The IRC focuses on offering on-the-ground support to regions in crisis. “We are dismayed by the dramatic escalation of violence and mourn the extensive loss of civilian life in Israel and Gaza today,” said an IRC statement released on Saturday. “We are focused on the humanitarian needs of civilians in the coming days.” You can support the IRC on its donation page.

The Jewish Agency of North America's Fund for Victims of Terror

This American charity has a special arm dedicated to supporting survivors in the wake of tragedy. They are accepting donations to help with their mission of providing immediate assistance to victims in Israel, as well as follow-ups for long-term recovery and rehabilitation.

The United Nation's Relief and Works Agency

UNRWA has mobilized in Gaza to provide relief to the hundreds of thousands of civilian Palestine refugees. The organization is asking for donations to support its work “providing Palestine refugee families with shelter, emergency health care, remote psychosocial support and psychological first aid.”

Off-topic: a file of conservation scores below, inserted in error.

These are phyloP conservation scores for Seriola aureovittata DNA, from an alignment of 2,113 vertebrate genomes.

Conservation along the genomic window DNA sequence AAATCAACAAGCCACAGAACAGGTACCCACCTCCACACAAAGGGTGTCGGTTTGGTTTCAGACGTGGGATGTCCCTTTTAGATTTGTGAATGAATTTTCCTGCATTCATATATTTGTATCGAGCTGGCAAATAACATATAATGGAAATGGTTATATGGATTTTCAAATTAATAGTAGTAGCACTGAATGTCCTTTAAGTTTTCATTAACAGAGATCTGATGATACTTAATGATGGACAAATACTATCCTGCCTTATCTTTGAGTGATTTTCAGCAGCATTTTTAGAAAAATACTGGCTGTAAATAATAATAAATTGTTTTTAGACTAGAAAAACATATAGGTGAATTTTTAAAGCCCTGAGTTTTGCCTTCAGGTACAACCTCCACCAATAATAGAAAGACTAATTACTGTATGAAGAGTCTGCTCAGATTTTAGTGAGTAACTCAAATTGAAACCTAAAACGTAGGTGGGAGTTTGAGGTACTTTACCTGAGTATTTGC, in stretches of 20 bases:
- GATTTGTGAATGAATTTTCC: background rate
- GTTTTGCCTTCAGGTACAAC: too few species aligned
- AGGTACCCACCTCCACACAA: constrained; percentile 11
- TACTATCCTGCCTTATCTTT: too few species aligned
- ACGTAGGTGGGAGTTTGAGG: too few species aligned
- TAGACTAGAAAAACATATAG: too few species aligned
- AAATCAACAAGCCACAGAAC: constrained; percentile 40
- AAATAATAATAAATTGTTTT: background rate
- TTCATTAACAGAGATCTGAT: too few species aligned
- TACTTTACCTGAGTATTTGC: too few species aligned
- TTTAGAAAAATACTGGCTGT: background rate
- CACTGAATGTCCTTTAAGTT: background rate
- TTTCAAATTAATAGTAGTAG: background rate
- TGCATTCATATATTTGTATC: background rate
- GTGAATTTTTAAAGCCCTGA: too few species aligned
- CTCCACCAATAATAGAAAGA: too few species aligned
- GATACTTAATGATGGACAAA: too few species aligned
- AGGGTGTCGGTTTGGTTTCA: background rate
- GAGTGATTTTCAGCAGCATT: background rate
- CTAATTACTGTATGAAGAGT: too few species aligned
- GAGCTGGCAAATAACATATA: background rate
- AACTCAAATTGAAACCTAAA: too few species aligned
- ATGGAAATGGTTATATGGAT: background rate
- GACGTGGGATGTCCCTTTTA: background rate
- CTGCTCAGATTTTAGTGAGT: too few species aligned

The Alliance for Middle East Peace

A coalition of over 170 organizations, which is made up of tens of thousands of Palestinians and Israelis, the Alliance for Middle East Peace (ALLMEP) goals include “building people-to-people cooperation, coexistence, equality, shared society, mutual understanding, and peace among their communities.” The organization is accepting donations and has called for “the immediate protection of civilian life, for urgent steps to be taken to de-escalate this situation, and for all actors to prevent this situation from spiraling toward even further tragedy.”

The Carter Center

Run by the former president Jimmy Carter and his wife, Rosalynn, the Carter Center works to resolve conflicts and advance human rights around the world. The not-for-profit “strongly condemns the targeting of Israeli and Palestinian civilians and calls for genuine dialogue as well as international collective action to halt hostilities in the region.” The organization accepts support on its donation page.